Meta: Don’t let pesky injuries ruin your tennis play. Check out TRUEENERGY® compression socks to keep you in the game.
Tennis is a relatively low-impact sport that people of all ages can safely play. While you can look forward to playing tennis either competitively or for leisure for many years, it is important to plan for injury prevention.
At first glance, it might seem as though you are at greater risk for hurting your arm or shoulder with all that racquet swinging. However, many tennis injuries tend to occur in the lower extremities. Paying attention to how you care for your legs and feet ensures that you can continue to enjoy many pain-free hours out on the court.
Compression Sock Background Info and Uses
Athletes have had to worry about injuries since the beginning of time, and the concept of wearing quality socks to prevent painful blisters is nothing new. However, socks have evolved since the basic hand knitted sets that people wore in the past.
Our compression socks first entered the public’s awareness back in 1946 when our founder, C. Hugh Moretz, opened Grandview Hosiery in North Carolina. In those early days, his vision was to provide quality, comfortable socks with a focus on innovation. By the 1990s, the company had become a major powerhouse with athletes from all over the world seeking out their top-selling performance sock in America.
Today, you can see just how well the early focus on innovation paid off in the TRUEENERGY® socks that you can wear during your next competition. Based upon NASA’s scientific research, these socks use infrared technology to provide an additional layer of support to your legs and feet that helps to increase circulation and prevent injuries.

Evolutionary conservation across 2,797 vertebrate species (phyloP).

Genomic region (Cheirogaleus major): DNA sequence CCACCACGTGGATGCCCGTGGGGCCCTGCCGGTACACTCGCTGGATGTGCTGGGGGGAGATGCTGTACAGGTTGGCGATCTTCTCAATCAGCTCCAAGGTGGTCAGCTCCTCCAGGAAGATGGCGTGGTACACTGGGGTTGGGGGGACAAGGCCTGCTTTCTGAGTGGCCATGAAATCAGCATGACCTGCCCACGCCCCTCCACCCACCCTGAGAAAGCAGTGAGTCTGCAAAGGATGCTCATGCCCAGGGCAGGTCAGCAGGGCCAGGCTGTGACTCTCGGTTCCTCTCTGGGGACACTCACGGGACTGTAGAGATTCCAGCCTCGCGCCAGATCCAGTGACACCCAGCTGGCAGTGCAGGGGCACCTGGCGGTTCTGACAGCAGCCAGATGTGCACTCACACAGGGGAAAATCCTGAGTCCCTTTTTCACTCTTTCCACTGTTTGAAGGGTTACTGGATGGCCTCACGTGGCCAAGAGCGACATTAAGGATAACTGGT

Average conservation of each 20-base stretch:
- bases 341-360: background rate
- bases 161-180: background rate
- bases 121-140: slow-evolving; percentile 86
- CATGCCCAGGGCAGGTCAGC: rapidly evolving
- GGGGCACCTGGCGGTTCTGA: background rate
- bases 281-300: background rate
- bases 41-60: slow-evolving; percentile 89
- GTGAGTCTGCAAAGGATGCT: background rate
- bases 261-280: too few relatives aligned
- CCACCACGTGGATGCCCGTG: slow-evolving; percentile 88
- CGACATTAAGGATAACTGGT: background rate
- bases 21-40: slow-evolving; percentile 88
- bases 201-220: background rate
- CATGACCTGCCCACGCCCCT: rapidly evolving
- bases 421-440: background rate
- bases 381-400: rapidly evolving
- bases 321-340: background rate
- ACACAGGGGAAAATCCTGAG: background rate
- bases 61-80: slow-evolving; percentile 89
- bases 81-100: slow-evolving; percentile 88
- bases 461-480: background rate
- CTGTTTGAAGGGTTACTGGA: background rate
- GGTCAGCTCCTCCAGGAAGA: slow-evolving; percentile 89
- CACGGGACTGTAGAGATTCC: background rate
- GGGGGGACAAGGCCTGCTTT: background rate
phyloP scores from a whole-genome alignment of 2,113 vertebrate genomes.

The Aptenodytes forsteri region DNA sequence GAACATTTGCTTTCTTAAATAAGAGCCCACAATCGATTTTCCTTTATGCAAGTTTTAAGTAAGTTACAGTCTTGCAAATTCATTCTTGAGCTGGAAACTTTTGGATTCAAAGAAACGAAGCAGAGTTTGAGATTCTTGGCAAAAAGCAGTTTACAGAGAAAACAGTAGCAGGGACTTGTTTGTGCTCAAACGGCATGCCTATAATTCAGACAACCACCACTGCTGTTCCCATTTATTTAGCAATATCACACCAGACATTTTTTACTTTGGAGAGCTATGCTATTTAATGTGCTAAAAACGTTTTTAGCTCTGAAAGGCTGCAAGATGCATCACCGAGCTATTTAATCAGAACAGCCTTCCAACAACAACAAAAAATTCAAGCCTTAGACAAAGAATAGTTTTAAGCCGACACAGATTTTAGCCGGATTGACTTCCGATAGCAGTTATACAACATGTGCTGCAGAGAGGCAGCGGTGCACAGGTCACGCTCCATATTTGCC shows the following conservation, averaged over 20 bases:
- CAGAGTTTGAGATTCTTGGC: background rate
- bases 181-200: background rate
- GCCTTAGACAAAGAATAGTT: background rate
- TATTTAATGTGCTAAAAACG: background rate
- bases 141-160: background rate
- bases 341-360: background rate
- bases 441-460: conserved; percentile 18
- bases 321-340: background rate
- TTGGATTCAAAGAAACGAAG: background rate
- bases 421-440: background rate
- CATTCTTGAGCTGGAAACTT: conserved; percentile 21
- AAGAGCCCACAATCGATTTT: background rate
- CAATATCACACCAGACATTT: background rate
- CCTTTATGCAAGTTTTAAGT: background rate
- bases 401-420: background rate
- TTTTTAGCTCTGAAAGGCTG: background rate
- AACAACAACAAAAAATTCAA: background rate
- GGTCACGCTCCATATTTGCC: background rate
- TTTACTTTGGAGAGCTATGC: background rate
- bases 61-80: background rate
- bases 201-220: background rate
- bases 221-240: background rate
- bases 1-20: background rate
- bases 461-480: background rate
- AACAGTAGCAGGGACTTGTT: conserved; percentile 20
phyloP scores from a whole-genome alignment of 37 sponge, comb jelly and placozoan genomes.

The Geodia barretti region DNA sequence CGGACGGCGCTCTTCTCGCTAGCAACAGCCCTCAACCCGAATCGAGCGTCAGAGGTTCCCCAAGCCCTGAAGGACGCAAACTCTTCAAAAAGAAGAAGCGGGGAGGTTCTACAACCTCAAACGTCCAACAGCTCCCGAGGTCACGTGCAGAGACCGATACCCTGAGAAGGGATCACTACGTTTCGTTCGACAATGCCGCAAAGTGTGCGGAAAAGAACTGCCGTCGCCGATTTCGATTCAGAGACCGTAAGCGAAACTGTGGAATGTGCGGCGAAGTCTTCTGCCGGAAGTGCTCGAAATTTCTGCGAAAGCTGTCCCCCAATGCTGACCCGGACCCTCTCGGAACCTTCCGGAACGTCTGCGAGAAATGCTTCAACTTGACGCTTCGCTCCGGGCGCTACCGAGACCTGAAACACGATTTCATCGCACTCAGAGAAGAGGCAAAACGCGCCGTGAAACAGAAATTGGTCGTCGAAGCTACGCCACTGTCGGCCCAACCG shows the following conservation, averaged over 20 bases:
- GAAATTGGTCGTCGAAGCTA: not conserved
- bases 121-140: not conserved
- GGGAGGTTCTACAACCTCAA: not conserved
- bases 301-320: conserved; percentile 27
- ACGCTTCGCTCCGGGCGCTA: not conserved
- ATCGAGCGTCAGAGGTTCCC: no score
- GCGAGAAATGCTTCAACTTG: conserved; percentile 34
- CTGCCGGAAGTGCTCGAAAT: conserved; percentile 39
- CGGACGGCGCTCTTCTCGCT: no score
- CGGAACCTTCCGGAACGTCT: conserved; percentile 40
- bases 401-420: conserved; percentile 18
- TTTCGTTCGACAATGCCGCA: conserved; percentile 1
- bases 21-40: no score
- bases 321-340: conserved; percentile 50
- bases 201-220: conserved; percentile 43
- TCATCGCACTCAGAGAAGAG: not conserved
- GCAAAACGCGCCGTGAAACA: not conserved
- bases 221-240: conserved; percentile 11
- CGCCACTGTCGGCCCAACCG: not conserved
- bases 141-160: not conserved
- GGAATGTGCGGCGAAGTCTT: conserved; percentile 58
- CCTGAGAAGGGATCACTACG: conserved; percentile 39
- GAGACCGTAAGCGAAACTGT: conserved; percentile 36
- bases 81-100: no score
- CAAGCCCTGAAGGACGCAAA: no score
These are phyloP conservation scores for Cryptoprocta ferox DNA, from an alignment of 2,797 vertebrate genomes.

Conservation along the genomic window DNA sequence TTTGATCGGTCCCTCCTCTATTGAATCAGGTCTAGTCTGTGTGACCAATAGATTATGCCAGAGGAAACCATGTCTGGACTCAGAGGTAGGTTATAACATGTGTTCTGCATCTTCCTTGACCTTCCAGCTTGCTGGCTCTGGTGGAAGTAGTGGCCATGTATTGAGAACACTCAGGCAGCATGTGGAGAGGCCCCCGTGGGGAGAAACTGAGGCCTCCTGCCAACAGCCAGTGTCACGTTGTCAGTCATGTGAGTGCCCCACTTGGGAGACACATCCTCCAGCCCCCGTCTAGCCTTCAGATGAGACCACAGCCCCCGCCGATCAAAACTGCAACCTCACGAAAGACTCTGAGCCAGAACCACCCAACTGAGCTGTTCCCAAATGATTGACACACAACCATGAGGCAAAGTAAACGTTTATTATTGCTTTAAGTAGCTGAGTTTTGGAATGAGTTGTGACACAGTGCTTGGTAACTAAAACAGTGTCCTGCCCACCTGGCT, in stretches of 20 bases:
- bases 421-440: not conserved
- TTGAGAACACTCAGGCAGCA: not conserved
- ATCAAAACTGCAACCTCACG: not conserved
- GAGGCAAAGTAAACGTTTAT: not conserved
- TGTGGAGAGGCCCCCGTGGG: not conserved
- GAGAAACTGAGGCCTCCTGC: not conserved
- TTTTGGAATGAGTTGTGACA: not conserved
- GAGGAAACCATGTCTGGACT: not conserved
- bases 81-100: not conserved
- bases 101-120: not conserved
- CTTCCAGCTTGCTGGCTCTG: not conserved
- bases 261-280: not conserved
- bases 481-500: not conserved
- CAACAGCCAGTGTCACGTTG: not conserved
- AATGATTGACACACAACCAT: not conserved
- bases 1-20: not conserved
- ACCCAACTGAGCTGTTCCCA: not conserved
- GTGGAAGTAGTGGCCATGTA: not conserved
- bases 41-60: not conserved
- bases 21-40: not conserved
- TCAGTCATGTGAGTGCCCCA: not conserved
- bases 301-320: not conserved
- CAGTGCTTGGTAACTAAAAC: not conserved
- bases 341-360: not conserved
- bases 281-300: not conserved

Watch Out for These Most Common Injuries Among Tennis Players
When you love playing a sport, the last thing you want is to get sidelined by a preventable injury. Most tennis knee injuries occur from repetitive movements that place strain on your body’s muscles, tendons and joints. Learning which injuries are most likely to occur provides you a starting point for taking precautions that keep you happily springing back and forth to hit those balls back to your opponent.
Patellar Tendonitis (Jumper’s Knee)
The name of this injury says everything you need to know about how it happens. In a nutshell, all of that jumping around to reach the ball can create microscopic tears and strains in the patellar tendon. This tendon sits at the front of your knee where it connects your kneecap to the shin bone. The most common symptoms that you’ll notice with this injury is pain and swelling along the front part of your knee.
Women are eight times more likely to get jumper’s knee than men, but it can even happen to children. A mild case of this injury can heal within a few weeks to a month. More severe cases could require surgery. In all instances, you’ll need to refrain from playing tennis until you have a full recovery.
If you’ve ever had a sprained ankle, you know what an inconvenience this injury can be—even when you aren’t on the court. Ankle sprains tend to happen due to the rapid moves that you make as you shift positions. Like jumper’s knee, this injury can range from mild to severe. You might need to wear a brace as you go about your daily activities, and a serious sprained ankle might require you to undergo physical therapy before you can safely resume playing tennis.
Arthritis in Joints